By Emme Hall.
Today we’re taking a look at two of the boxiest cars out there: the 2013 Scion xB and the re-designed for 2014 Kia Soul! Both have loads of quirk and appeal to those drivers who like a bit of unique from their daily rides, but only one can come out on top here in at Autocomparison. The xB gets a 2.4L inline 4 cylinder, good for 158 horsepower and 162 lb/ft of torque. A 5 speed manual transmission gets those front wheels moving, although a 4 speed automatic is available. 0-60 mph takes about 8.6 seconds, and EPA fuel ratings are 22 mpg in the city, 28 mpg on the highway, and 24 mpg combined.
The xB 10 Series arrives to you with 16” alloy wheels, power accessories, air conditioning, cruise control, Bluetooth and iPod connectivity, and a 6 speaker Pioneer sound system with a CD player, controlled with a 6.1” touchscreen. There are no factory options, but you can purchase plenty of dealer accessories including different wheels, satellite radio, some performance parts, a rear spoiler, Smartphone app integration, and a rear seat entertainment system.
The xB is far from an enthusiasts’ car, but it performs reasonably well. Power in the low end is decent enough to satisfy reasonable drivers off the line. I found the suspension to be a little jarring and road and wind noise to be plentiful. There certainly more comfortable and quieter crossovers on the market.
The Kia Soul! (also called Exclaim) comes with a 2.0L 4-cylinder engine, good for 164 horsepower and 151 lb/ft of torque. Power goes to the front wheels via a 6 speed automatic transmission. 60 mph comes in just over 10 seconds and EPA fuel ratings are 23 mpg in the city, 31 mpg on the highway, and 26 mpg combined. It should be noted that the base Soul is offered with a 1.6L engine, good for 130 horsepower and 118 lb/ft of torque with a standard 6 speed manual, although a 6 speed automatic is available.
The Soul! comes with many standard features including 18” wheels, power accessories, air conditioning, a multi-functional steering wheel, Bluetooth, satellite radio, iPod connectivity, keyless entry, cruise control, a 10-way power driver seat, leather wrapped steering wheel, a cooled glove box, an infotainment system with an 8” touchscreen display, and a backup camera. Our test model also came with the optional Sun and Sound package, adding automatic climate control, navigation, a panoramic sunroof, and an upgraded Infinity Audio system with speaker lights. We also enjoyed The Whole Shabang package (I swear that’s what it’s called) with push button start, leather upholstery, an upgraded instrument panel, heated and cooled front seats, heated rear seats and a heated steering wheel.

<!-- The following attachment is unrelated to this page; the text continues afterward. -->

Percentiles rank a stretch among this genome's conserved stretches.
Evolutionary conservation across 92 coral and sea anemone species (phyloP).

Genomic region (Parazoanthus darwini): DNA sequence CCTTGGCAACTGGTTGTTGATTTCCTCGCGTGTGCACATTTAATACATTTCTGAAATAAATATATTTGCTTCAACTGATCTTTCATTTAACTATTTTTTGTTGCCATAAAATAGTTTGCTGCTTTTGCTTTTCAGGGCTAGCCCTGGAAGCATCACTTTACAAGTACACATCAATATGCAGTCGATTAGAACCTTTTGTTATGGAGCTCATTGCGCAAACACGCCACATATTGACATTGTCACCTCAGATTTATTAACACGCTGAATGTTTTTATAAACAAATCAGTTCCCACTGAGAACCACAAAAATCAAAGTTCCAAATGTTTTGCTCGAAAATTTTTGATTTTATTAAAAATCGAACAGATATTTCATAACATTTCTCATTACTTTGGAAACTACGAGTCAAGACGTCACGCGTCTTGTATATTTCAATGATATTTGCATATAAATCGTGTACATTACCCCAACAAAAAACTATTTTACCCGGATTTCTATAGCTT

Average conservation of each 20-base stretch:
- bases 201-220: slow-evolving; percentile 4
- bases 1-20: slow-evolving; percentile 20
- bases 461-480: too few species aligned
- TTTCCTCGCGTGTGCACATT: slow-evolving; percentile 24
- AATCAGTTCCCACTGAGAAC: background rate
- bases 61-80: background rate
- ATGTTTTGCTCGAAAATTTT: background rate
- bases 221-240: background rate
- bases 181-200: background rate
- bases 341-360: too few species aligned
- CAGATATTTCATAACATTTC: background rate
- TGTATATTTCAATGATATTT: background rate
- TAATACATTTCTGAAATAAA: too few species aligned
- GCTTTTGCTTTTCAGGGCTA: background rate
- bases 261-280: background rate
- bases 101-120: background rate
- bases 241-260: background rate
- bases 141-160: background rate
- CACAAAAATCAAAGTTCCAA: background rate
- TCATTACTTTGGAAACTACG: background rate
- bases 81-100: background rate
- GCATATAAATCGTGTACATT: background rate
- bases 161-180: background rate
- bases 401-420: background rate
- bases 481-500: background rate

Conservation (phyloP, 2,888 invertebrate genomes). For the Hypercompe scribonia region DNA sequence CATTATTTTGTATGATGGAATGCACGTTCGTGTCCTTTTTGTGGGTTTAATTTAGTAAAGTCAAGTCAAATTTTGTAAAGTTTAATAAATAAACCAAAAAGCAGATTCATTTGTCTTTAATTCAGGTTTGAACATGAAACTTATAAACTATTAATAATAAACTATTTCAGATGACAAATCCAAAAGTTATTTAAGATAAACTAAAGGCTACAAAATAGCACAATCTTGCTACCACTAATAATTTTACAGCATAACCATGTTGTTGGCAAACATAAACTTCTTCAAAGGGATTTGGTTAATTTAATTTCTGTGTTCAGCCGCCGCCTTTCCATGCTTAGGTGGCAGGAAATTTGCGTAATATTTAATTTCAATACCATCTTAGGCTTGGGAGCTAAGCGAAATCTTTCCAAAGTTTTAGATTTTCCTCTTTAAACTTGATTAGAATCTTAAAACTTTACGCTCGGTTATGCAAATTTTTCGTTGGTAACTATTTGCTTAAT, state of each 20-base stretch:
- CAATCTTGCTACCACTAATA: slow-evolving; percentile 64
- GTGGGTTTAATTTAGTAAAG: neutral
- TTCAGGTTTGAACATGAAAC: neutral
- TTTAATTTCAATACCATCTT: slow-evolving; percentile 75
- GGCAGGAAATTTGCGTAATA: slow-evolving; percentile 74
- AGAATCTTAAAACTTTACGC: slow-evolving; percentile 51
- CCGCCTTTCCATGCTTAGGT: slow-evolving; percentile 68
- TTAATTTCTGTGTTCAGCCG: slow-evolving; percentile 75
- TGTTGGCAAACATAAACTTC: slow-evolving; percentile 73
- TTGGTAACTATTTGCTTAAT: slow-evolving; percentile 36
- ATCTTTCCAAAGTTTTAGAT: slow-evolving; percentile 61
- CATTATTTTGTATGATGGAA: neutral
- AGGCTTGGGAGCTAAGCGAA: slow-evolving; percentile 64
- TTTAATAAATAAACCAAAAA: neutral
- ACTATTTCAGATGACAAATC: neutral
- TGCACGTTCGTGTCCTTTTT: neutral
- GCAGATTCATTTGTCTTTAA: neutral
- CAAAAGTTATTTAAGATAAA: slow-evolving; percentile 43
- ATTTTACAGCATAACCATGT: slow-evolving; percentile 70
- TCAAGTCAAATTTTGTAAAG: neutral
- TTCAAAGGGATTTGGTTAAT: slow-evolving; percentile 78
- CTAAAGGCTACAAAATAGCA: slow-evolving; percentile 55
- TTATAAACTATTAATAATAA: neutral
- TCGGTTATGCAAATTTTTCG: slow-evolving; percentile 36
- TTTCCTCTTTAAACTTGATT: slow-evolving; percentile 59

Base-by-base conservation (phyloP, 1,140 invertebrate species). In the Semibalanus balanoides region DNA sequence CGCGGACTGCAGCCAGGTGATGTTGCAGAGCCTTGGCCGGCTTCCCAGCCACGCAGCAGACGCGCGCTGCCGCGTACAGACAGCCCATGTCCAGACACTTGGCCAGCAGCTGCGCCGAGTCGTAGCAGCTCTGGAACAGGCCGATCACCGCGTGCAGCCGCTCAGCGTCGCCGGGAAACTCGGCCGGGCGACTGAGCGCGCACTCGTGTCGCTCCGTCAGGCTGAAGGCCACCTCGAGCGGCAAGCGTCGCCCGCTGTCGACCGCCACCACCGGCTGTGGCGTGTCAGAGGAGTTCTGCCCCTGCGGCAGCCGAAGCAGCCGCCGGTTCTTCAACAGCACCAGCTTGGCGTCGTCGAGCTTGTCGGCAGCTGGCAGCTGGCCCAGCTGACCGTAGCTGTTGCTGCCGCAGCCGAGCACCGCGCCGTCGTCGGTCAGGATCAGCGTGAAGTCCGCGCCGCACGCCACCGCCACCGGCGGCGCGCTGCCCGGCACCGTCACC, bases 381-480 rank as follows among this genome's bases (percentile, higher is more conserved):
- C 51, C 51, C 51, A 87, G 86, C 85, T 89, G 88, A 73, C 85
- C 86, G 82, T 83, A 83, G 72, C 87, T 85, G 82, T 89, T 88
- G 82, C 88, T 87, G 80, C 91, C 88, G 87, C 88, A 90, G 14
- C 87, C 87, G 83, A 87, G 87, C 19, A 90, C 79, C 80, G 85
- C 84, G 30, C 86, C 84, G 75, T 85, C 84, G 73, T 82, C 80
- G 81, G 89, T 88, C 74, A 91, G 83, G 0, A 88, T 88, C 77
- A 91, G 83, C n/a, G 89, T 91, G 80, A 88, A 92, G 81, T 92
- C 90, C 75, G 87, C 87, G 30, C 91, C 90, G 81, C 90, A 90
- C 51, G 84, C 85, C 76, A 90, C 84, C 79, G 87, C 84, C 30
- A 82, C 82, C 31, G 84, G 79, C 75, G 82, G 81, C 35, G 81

Like the Scion xB, the Soul! is not necessarily a performance car, yet it still offers enough pep to satisfy most drivers who are just looking for reliable transportation with a bit of a kick. Shifts from the automatic are smooth, if a bit slow. There are three different steering options: comfort, normal, and sport. Each one definitely offers its own feel, but I found the sport mode to be best. It offers the most weight and precision; comfort and normal were just too light for my taste. The ride on the Soul! is very smooth, especially when compared to past models. Still, acceleration could be quicker.
The 2013 Scion xB starts at $19,210. The 2014 Kia Soul! starts at $20,300, although optioned up you can easily add $5000 to that price. If you’re looking for standard features, the Soul! is the better buy. But if you’re like me and driving fun means driving a manual, then look at the xB. The only way to get a manual in the Kia is to drop down to the less powerful engine, and that’s a sacrifice no driver should have to make.